One of the plus points of the cooperative credit system in Maharashtra is its rural network, which primarily caters to the needs of farmers in the remote areas of the State where commercial banks do not have any reach, says Pramod Karnad, Managing Director, Maharashtra State Cooperative Bank Ltd, in an interview with Sneha Mejari of Elets News Network (ENN)
What have been the factors leading to the growth of perhaps strongest cooperative sector in Maharashtra?
The cooperative movement started in the late 18th century and it came to India from the Great Britain. The first cooperative society was registered in 1904, along with the first cooperative act that also came the same year. Even though the first cooperative institute was registered in Gujarat, the movement also gained momentum in the State of Maharashtra. Further, housing societies were registered in Maharashtra at a fast pace. In Gaondevi, the first housing society was formed by Rao Bahadur S S Talmaki and even after 120 years, it still stands tall.
The cooperative act was enacted and implemented in 1906. The credit cooperative societies followed the housing societies. The Maharashtra State Cooperative Bank also has its roots in the credit society. In 1911, we were registered as a bank, which makes us more than 100 years old today. The cooperative movement took momentum in the State in various sectors like housing society, credit society and consumers movement, and subsequently it spread out to sugar and other sectors. Maharashtra as a state had a conducive atmosphere for the growth of the movement.
What role did the Maharashtra State Cooperative Bank play as an apex body in guiding the cooperative banking sector?
There is a three-tier cooperative credit structure in Maharashtra. There are primary agricultural credit societies (PACS) at the ground level, District Central Cooperative (DCC) Banks at the middle level and the Maharashtra State Cooperative Bank as the apex body. Apart from this, we have urban cooperative banks, too. In this structure, PACS are at the grass-root level and play as the foundation of the structure. Out of 95,000 PACS in India, we have more than 21,000 PACS in Maharashtra alone, which is the major chuck. We have 31 DCC banks in Maharashtra, one in each district. Apart from this, we also have the function of leading other non-credit societies, like housing, spinning etc. Our primary concern is to monitor the credit cooperative structure. Out of 21,000 PACS, 5,000 PACS are not viable according to a recent survey. It is our responsibility to turn these unviable PACS into successful ones.
How have the Vaidhyanathan Committee recommendations helped the cooperative bodies in the State?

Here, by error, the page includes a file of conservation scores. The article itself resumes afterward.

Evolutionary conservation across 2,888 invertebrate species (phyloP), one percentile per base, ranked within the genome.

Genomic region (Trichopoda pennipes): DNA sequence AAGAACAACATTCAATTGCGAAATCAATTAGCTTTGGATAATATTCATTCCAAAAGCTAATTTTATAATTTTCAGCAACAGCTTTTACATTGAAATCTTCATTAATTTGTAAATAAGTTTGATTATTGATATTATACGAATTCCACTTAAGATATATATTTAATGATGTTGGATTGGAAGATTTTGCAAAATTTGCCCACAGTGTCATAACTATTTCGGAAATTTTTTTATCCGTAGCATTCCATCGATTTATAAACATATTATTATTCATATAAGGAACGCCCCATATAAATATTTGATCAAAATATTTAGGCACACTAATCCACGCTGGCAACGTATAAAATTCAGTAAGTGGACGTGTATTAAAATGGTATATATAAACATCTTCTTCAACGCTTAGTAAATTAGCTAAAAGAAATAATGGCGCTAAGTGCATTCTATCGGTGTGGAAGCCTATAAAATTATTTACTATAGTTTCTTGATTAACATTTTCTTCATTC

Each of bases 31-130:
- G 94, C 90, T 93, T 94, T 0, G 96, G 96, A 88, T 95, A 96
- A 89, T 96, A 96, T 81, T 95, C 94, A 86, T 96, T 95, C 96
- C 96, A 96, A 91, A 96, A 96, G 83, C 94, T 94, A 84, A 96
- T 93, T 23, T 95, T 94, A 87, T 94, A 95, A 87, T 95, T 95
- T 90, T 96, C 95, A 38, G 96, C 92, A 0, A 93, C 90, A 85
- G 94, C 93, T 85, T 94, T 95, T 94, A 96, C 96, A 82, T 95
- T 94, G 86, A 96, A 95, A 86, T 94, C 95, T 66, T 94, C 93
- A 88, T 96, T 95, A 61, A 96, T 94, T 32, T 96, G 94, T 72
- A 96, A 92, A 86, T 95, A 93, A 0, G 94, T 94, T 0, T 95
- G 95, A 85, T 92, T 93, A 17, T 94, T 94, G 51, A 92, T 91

Following its recommendations, funds were allocated by the Central Government to the credit structure. We are using this fund for technological upgradation of the societies by bringing common accounting system in all the PACS, thus making their work easier. We also get funds from the Government of Maharashtra to strengthen the PACS, as they are the integral part or the foundation of the structure. Every village has a PACS and their members are none other than farmers. So, these societies are for the farmers and by the farmers in most cases. These farmers require the crop loan, equipment loan, agro implements, electric motor pump, pipelines, flattening of their land, funds to dig a bore well, etc.
If we want to provide farmers with funds for a better agricultural produce, it becomes very import that these PACS are in a condition to borrow and repay from the District Central Cooperative Banks, as they are the sole funding agency for the needs of farmers. Over the years, in Maharashtra, we have developed a fantastic network with the 21,000 PACS and also 30,000 branches of the DCC Banks. This is the rural network and is absolutely in the remote areas of the State where the commercialized banks cannot reach. This is one of the achievements of the cooperative credit system in the State.
What are the challenges being faced in driving the credit structure?
We have a State Level Bankers Committee (SLBC), which allocates the share of cooperative banks for crop financing. These crop loans are not only short-term loans but there also medium- and long-term loans for farmers. This share is realised at the beginning of the financial year. Until 2011- 12, the cooperative sector would receive the largest part of this share for short-term seasonal agricultural operations, like crop loans for 11 or 12 months. A total of 70 per cent share was given to DCC banks and the Maharashtra State Cooperative Bank, while 30 per cent went to the State Bank of India and other banks.
The cooperative movement gained momentum in the State in various sectors like housing society, credit society and consumers movement, and subsequently, it spread out to sugar and other sectors
Gradually, some problems emerged in the DCC banks, and therefore, the target could not be achieved. And, this is how their share was diverted to state banks, like SBI or even private banks. Now, the share of 70 per cent has come down to 45 percent for the cooperative banks and the remaining 55 per cent goes to the state-owned banks and the regional rural banks (RRBs). The quantum has shrunk because among 31 district banks, a few banks are not viable. As the Managing Director of the Maharashtra State Cooperative Bank, I am worried as my share is coming down and it is my responsibility to make the DCC banks viable and increase my share.